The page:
Monthly Archives: July 2014

From PhD to Industry

A few weeks ago I ran into a former student who had recently completed a PhD in a biology discipline and now works in technical sales. He’s a bright, outgoing, ‘emotionally intelligent’ sort of bloke. He did his PhD in … Continue reading

Posted in education, Research | 2 Comments

3rd level research: He who pays the piper calls the tune?

Guest Post by Joe MacDonagh, School of Business and Humanities ITT Greg is taking a well-earned break from this blog and his DCU research and lecturing duties. I’m guest writing on the hanging question in his last post: why should the … Continue reading

Posted in education, Research | 1 Comment

Why should the state fund academic research?

Many academics would scoff at the very idea of asking this question. To them, it is so self-evidently obvious that  research should be funded by the taxpayer that they view the question as preposterous. In these recessionary times, the prevailing … Continue reading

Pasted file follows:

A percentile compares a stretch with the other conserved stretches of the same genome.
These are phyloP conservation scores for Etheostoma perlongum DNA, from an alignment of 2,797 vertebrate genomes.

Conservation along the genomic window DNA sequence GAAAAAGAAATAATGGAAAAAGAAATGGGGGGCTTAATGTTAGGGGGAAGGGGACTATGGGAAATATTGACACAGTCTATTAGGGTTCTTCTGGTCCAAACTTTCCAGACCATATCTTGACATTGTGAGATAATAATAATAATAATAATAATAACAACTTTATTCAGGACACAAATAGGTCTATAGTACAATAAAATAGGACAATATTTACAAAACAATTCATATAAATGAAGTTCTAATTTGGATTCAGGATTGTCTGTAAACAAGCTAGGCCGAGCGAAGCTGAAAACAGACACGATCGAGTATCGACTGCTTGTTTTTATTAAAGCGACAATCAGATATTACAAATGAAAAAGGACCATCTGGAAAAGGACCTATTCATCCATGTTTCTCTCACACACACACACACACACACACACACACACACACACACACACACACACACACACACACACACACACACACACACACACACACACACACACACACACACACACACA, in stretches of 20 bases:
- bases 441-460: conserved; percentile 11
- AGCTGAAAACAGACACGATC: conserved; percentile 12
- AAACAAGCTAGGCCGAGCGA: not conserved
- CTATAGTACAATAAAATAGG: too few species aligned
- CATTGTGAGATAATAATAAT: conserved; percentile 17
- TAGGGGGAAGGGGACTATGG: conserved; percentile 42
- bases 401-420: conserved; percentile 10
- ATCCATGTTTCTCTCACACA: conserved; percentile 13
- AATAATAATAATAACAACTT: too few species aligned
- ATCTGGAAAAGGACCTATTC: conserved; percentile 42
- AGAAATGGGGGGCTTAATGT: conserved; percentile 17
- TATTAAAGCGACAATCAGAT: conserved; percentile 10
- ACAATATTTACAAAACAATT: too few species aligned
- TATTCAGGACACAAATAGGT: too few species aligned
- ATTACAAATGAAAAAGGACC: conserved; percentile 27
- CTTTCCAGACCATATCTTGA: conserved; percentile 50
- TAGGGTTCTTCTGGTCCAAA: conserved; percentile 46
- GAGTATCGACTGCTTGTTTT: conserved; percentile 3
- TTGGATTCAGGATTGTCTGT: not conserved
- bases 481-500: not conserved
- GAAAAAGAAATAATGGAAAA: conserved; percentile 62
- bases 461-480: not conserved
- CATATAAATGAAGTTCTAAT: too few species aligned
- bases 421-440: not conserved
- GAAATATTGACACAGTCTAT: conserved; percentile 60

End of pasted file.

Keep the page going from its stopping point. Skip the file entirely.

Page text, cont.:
Posted in education, Research | 1 Comment

Signalling and the Structured PhD

‘Signalling’ is the idea that the value of third level education is not just that it provides students with knowledge and skills that are useful in the workplace but that it acts as a sort of marker for certain innate … Continue reading

Posted in education | 3 Comments

Recommended books about education and related matters

Here’s a list of some books about education and related subjects that have influenced my writings in this blog. All are worth a read in my view. If not quite contrarian, most of these books challenge the consensus in some … Continue reading

Posted in education | 2 Comments